How to go cash only this fall


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The summer is just about over, which means we’re in the home stretch when it comes to meeting end-of-the-year financial goals. If you strayed a little (or, let’s be honest, a lot) last season, you can still get your budget back on track. While there are a couple ways to tighten your belt before winter, one of the easiest and most successful methods could be going cash-only.

“Cash is king,” Certified Financial Planner Catalina Franco-Cicero said. “With your credit card, it’s very easy to lie to yourself about how much you’re spending.”

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Why go cash only?


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Anyone who has trouble tracking their spending or overspends with their debit or credit card should consider going cash-only to regain control of their financial health. Having your money in tangible form helps you realize that, yes, your money can run out — and pretty quickly.

“If you aren’t paying attention to how much you’re spending, you are never going to experience financial freedom down the road,” Franco-Cicero said.

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The envelope method

One of the most popular ways to go cash-only is the envelope system, which has you set a limit for how much you’re going to spend on big budget categories, like dining, entertainment and groceries, each month.

Once you set limits, put aside that amount of cash in an envelope for each category. Leave your plastic behind and carry around the envelopes to buy what you need. If carrying around cash makes you nervous, just bring along one envelope at a time.

The envelope method may be a little bit too drastic for the average person looking to put less stress on their wallet, but it will definitely give people who continually overspend a better sense of where their money is going.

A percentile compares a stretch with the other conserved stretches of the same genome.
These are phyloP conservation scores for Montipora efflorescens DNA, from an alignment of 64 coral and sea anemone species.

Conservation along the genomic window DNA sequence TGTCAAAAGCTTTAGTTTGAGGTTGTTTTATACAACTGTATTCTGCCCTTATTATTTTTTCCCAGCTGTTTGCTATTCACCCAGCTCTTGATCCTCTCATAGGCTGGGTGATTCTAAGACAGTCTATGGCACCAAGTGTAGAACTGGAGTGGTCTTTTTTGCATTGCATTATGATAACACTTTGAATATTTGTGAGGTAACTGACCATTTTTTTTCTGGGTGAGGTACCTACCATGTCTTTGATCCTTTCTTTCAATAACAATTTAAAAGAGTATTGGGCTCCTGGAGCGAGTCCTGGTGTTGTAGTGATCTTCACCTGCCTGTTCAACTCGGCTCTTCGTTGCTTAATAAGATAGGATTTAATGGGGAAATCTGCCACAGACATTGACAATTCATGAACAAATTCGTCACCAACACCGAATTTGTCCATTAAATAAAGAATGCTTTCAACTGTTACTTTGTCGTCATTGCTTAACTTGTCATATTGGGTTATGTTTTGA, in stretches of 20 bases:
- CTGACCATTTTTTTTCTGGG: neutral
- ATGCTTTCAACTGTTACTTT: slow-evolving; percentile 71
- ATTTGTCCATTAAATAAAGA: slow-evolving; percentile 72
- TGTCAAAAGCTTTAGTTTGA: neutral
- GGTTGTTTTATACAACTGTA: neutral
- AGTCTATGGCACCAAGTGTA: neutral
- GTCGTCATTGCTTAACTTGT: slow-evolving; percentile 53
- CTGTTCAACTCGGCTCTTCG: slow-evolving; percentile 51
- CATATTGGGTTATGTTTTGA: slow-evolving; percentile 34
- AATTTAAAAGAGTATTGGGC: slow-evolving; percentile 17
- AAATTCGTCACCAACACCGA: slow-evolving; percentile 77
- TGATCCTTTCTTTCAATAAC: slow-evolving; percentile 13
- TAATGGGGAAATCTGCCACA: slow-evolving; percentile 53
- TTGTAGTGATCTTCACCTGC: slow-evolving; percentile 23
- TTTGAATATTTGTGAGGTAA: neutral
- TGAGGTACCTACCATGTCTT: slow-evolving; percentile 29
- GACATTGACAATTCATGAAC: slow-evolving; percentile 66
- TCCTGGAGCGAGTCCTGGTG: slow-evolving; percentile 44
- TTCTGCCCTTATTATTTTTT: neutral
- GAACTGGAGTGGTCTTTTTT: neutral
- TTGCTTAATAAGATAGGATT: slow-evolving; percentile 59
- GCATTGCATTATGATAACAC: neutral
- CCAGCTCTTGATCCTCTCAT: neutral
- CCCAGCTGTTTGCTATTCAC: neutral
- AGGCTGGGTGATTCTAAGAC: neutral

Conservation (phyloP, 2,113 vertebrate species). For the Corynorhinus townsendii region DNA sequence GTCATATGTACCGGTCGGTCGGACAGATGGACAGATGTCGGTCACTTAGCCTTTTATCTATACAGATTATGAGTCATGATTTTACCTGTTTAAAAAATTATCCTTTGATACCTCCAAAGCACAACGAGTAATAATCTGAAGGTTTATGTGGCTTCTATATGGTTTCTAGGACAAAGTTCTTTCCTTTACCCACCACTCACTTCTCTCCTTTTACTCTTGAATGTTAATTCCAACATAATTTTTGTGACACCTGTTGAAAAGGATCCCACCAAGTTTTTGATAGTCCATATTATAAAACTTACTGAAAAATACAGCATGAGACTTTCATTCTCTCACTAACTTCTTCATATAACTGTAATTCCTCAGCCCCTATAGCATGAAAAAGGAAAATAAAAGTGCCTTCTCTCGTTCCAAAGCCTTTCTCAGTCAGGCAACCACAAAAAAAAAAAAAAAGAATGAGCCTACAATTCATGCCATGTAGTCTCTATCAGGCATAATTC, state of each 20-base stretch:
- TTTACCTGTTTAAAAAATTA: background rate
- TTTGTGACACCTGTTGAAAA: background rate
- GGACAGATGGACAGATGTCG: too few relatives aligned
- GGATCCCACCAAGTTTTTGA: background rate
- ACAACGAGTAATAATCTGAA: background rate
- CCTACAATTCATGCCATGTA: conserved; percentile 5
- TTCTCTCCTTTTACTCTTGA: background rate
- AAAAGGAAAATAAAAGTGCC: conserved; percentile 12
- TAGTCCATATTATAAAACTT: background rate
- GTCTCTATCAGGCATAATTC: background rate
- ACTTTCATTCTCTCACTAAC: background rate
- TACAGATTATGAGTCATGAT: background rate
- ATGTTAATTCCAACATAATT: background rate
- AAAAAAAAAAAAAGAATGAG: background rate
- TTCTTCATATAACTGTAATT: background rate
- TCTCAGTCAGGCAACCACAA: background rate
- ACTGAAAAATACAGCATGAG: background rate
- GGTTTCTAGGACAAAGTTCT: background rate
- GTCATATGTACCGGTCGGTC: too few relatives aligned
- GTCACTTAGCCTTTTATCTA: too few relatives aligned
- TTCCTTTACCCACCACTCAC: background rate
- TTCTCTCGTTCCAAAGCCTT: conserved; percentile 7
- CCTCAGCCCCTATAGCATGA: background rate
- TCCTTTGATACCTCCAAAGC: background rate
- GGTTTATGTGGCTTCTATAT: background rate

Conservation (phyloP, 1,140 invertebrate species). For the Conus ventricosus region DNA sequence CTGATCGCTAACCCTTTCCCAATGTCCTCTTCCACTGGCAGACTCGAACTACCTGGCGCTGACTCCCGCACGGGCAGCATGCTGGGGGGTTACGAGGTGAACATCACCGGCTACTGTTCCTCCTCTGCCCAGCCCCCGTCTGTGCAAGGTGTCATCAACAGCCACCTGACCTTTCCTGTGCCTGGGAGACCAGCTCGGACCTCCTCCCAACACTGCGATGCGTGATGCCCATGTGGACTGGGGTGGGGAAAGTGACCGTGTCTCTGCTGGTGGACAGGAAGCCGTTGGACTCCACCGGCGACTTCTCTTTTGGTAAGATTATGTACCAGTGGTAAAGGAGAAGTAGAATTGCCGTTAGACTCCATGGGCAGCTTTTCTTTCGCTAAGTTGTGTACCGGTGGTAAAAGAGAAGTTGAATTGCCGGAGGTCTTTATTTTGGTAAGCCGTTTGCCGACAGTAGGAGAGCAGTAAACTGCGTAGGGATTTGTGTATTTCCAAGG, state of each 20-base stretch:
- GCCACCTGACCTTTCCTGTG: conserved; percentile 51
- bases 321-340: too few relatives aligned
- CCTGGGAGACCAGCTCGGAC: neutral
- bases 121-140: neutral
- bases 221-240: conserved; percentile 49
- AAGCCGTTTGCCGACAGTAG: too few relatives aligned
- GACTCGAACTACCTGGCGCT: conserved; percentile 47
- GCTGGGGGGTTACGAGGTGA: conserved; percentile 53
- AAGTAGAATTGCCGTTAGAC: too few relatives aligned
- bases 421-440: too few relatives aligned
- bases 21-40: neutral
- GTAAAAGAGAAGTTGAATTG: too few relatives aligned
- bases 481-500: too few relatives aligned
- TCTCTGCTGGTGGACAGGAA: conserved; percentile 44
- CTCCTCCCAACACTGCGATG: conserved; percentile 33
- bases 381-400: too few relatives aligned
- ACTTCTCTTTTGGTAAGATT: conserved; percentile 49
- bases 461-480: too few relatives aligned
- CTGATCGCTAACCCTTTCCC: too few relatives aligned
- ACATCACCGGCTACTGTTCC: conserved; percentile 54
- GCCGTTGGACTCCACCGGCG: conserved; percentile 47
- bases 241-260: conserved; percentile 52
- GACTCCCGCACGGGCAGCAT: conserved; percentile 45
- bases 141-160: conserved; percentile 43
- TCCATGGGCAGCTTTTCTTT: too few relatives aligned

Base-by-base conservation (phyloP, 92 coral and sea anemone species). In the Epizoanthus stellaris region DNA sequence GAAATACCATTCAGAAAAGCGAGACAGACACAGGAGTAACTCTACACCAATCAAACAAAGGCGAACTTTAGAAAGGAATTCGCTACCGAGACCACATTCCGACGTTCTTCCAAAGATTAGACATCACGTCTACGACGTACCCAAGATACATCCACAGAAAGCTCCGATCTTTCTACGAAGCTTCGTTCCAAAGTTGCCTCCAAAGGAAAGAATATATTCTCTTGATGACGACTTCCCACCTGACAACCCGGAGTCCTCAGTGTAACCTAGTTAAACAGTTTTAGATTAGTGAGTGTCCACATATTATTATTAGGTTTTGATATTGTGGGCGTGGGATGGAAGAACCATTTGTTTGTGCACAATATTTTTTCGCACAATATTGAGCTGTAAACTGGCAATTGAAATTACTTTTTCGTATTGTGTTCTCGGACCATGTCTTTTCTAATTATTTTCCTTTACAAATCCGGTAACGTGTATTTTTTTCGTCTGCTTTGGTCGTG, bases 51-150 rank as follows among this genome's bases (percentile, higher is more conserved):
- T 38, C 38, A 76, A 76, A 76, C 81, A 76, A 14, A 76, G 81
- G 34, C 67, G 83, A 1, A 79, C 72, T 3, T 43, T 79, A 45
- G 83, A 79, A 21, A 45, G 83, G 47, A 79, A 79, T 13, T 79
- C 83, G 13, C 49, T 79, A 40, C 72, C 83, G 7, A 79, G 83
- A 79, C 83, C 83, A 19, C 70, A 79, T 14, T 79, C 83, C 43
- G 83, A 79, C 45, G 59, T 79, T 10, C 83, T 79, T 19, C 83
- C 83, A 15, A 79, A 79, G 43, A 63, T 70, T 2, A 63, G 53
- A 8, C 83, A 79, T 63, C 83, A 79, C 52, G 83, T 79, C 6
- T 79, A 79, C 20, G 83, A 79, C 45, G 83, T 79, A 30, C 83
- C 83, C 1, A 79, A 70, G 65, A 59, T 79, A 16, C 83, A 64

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Other ways to keep to cash

Of course, it’s not always possible to pay bills, like your rent or utilties, in cash. For monthly payments like that, use a check or set up ACH payments, which are electronic transfers debited directly from your checking account. You can use a debit card or credit card to pay these bills in a pinch, but for categories that fluctuate, consider heading to the ATM.

If the envelope method is too hardcore, try switching to cash for just your discretionary spending or one or two categories. Hold yourself accountable — i.e., don’t use your debit or credit card for anything in the categories you choose. Setting hard and fast rules gets you in the habit of relying only on money you have on hand that day, which saves you in the long run.

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How to stick with it

Going cash-only is a trial-and-error process: Set aside a certain amount each month, and if you burn through it by the 17th, tweak or revisit your budget. Create an easy system to track your purchases. Use a personal finance app or this simple spreadsheet to identify problem areas and places you can pare back.

Make sure you are making time to take out and organize your cash, instead of just throwing it into your bag or back pocket. And lastly, stick to your limits. Just because you’re suddenly able to spend more than you originally allotted doesn’t mean you should.

If you aren’t sure about going cash-only, check out these other ways to save.

This article originally appeared on Policygenius and was syndicated by

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